Charles Dickens’ Messages to Ones With No Christmas Cheer
Charles Dickens’ A Christmas Carol is a timeless classic. It is story with special Christmas cheer with a little bit of horror mixed in. Several adaptations can be seen in media today, including several plays, the adaptation with the Muppets and even an adaptation from Disney. Obviously A Christmas Carol left an impact several forms of media, but the true impact is whether one gets a message from this story.
In order to get the message, one must know what the story is about. It starred a character named Ebenezer Scrooge, a man embittered by his lonely childhood and the death of his partner, Jacob Marley. He was also a greedy man who cares about making money. He particularly hates Christmas, as he feels that it only makes him a year older and not an hour richer. On Christmas Eve, he was visited by the ghost of Marley, warning him that three more spirits will visit Scrooge at the stroke of one. Scrooge was indeed visited by those three spirits, showing him the past, present, and future. At the end of the story, Scrooge became kinder and more charitable.
If there is one message that came across, it is that to not let your past affect you. Scrooge was embittered by his childhood which was shown by the Ghost of Christmas Past. He was also affected by the death of his partner. Because of this, he became bitter and even angry at the charitable contributions around Christmas time. This gave birth to an infamous catchphrase “Bah Humbug!”
One can also get another message from this literary work and that is to be thankful for what you have and not to take it for granted. The Ghost of Christmas Past showed his several visions, some of them shown with his sister. In one vision, it is shown that Scrooge may not have loving parents, but he did have a loving sister. When Scrooge started his business, a woman who is presumably his love interest saw a change in Scrooge and walked out of the business, which may have led to the partnership with Jacob Marley. In the latter vision, he may have took his sister for granted, evidenced in his change from a kind boy to a greedy, bitter man. In the opening stave, he was even bitter to his nephew.
Another lesson would be to learn from mistakes of others. Before Scrooge’s partner, Jacob Marley, died, he too was a selfish miser who did not see the error of his ways before it was too late. Now paying the consequences of his actions, he warned his once-partner Scrooge of the three visits. Because Marley thought that money is everything, he now has to walk among the living stuck in limbo.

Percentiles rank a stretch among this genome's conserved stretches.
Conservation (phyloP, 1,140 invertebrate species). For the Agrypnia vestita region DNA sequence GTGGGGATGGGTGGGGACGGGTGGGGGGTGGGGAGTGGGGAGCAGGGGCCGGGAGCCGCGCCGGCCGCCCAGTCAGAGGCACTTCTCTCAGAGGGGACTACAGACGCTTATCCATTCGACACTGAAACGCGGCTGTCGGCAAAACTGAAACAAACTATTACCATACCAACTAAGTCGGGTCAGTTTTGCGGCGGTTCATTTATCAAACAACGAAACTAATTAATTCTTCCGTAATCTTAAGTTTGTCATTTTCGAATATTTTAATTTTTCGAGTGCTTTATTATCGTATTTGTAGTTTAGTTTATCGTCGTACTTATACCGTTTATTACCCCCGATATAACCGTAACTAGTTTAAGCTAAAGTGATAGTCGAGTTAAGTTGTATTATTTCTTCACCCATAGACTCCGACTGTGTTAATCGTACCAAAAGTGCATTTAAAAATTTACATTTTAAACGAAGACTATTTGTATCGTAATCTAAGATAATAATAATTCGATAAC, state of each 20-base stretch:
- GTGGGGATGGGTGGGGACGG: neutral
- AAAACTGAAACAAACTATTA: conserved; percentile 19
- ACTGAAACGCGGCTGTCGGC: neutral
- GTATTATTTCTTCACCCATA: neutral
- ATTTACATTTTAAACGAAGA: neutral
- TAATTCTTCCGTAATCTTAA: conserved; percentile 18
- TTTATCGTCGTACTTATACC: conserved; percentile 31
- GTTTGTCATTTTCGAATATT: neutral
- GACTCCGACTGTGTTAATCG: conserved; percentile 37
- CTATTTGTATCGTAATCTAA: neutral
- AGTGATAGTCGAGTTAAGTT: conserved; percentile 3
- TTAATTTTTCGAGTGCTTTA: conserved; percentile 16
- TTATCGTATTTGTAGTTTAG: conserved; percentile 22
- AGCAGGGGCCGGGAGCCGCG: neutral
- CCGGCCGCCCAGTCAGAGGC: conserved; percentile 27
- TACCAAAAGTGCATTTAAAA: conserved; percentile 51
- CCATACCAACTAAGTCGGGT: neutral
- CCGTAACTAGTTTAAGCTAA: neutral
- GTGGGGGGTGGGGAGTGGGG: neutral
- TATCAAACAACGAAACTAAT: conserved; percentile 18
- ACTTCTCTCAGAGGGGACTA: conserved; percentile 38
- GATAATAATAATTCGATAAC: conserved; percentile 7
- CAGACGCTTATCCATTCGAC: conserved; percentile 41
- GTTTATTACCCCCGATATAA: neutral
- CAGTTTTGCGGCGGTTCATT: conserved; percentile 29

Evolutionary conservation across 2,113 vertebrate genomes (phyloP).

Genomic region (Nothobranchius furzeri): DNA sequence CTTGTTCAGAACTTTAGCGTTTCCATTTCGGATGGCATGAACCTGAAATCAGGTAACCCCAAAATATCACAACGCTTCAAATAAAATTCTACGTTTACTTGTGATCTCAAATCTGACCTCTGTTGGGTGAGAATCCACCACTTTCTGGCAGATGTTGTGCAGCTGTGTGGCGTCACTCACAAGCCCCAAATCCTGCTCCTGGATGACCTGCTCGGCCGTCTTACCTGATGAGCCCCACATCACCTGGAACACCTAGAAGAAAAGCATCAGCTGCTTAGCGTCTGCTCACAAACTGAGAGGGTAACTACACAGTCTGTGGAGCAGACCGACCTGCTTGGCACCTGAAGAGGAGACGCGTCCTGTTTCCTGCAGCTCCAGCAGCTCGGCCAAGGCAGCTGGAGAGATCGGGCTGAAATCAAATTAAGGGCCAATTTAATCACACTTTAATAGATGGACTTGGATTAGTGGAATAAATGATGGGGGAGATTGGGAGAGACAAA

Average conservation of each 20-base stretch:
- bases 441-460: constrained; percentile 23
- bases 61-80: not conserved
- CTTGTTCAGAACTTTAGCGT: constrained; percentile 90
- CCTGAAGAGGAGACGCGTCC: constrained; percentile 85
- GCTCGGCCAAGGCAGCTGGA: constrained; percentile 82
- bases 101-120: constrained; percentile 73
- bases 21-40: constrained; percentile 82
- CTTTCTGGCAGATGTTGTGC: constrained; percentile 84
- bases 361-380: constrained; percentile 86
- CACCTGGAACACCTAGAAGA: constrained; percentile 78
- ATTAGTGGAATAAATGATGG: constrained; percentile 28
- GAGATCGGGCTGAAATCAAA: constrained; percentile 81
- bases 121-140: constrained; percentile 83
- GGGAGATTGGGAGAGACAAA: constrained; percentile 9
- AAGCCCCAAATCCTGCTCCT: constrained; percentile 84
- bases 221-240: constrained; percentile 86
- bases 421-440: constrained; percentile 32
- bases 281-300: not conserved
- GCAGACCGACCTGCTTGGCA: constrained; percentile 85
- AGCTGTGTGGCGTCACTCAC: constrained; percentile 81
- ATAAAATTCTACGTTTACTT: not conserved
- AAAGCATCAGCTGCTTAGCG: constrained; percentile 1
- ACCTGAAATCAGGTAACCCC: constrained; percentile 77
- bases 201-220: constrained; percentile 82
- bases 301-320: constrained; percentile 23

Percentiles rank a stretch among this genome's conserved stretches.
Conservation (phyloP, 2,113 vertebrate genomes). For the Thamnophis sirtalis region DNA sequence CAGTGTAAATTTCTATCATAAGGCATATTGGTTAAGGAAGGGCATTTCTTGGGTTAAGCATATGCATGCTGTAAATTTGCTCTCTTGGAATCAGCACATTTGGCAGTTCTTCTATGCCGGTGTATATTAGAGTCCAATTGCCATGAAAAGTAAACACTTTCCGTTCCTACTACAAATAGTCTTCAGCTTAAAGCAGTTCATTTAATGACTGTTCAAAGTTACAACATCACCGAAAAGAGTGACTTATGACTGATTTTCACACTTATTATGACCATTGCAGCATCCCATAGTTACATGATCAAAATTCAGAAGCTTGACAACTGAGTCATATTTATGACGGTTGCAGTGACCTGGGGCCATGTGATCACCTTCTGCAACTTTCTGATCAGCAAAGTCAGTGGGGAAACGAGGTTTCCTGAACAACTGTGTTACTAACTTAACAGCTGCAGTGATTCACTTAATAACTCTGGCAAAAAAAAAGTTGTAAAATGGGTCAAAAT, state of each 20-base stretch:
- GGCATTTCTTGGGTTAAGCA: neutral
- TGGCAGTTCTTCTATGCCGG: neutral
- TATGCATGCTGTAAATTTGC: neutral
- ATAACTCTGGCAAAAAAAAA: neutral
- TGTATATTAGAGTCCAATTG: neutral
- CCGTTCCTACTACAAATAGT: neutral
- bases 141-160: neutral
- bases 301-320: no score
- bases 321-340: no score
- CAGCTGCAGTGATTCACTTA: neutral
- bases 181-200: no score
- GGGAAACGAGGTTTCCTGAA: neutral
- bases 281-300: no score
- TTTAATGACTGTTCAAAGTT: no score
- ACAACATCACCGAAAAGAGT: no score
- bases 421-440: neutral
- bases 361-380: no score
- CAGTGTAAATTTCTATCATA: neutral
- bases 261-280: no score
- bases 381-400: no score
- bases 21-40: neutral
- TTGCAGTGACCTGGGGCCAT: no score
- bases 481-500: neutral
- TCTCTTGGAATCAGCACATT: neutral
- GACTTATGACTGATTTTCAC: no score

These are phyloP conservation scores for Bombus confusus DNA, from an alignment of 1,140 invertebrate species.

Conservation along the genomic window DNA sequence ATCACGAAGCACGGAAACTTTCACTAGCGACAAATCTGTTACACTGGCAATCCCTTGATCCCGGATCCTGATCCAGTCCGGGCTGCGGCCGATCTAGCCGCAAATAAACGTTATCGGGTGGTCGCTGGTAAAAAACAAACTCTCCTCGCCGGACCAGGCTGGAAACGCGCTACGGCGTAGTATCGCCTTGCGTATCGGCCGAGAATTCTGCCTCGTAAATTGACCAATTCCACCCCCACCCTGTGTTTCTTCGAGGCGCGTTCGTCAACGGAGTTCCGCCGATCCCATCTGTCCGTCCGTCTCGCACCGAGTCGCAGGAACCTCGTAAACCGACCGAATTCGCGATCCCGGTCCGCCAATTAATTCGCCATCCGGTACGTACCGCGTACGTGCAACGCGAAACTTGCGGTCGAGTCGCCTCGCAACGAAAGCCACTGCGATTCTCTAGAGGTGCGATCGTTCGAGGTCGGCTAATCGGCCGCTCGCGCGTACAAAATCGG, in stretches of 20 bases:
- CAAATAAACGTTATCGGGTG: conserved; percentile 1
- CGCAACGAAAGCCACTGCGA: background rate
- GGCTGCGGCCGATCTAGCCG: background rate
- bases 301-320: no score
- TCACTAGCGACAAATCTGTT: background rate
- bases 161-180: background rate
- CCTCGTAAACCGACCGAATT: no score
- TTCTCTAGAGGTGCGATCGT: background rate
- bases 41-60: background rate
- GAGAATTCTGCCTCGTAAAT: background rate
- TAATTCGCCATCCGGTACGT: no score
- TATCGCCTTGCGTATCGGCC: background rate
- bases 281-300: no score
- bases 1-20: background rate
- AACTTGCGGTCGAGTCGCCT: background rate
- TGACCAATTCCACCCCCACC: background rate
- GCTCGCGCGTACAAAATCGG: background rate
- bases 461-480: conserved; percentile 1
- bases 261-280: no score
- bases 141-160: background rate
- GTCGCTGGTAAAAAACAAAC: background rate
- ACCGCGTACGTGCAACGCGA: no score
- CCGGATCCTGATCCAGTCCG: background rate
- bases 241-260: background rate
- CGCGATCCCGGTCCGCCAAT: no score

Each of the three ghosts carried at least one message for Scrooge. For example, The Ghost of Christmas Past showed that the past can represent the wisdom or experience that one has gained from the past. That spirit taught us that in order to improve the present and future, one has to let go of the past mistakes and keep the lessons learned from it. Scrooge realizes that he was a miserable, lonely and greedy old man by clinging to the past hardships, including the death of his sister and the rejection of his love interest. In the end, he resolved to be a better person by helping the poor and needy, instead of relying on the Poor Act.
The Ghost of Christmas Present taught us that being wealthy is not as important as being happy. By becoming more concerned with money, Scrooge took everything for granted, which led to him being rejected by the woman he loves. By having Scrooge observe the Cratchit family, Scrooge learned that money cannot buy happiness. Instead, true happiness comes from love and family.
The Ghost of Christmas Yet to Come also taught Scrooge that money is not everything. Instead, it can alienate you from people. The spirit did not say anything to Scrooge. Instead he only pointed to his would-be gravesite if he did not change his ways and let go of the legacy of being a bitter, greedy old man. By showing his dire fate, Scrooge took all the lessons he learned from the spirits and woke up come Christmas Day with a new lease on life.
Throughout this story, Ebenezer Scrooge learned that Christmas is not a time for making money. It is a time for sharing, warmth, family and love. It is also a time for family, because they are the most important things that one has. In the end, Scrooge became a kind and thoughtful person to others. He changed himself and he changed his business by giving Bob Cratchit a raise on his salary.
Throughout the story, Scrooge was awakened on Christmas Eve by spirits who reveal to him his lonely past, his cruel present and his dire future if he did not change his ways. In the end, Scrooge chose to redeem himself over death. His last words to the spirit is this: “I will honor Christmas in my heart, and try to keep it all the year. I will live in the Past, the Present, and the Future. The Spirits of all Three shall strive within me. I will not shut out the lessons that they teach.”
All of these messages may not show up at once. There may just be one message that one receive by reading this story. But the bottom line is that A Christmas Carol made a bigger impact in the media because all of these messages that are received are ones that we should hold dear. It is a timeless classic and I am glad that I can finally say that I read A Christmas Carol.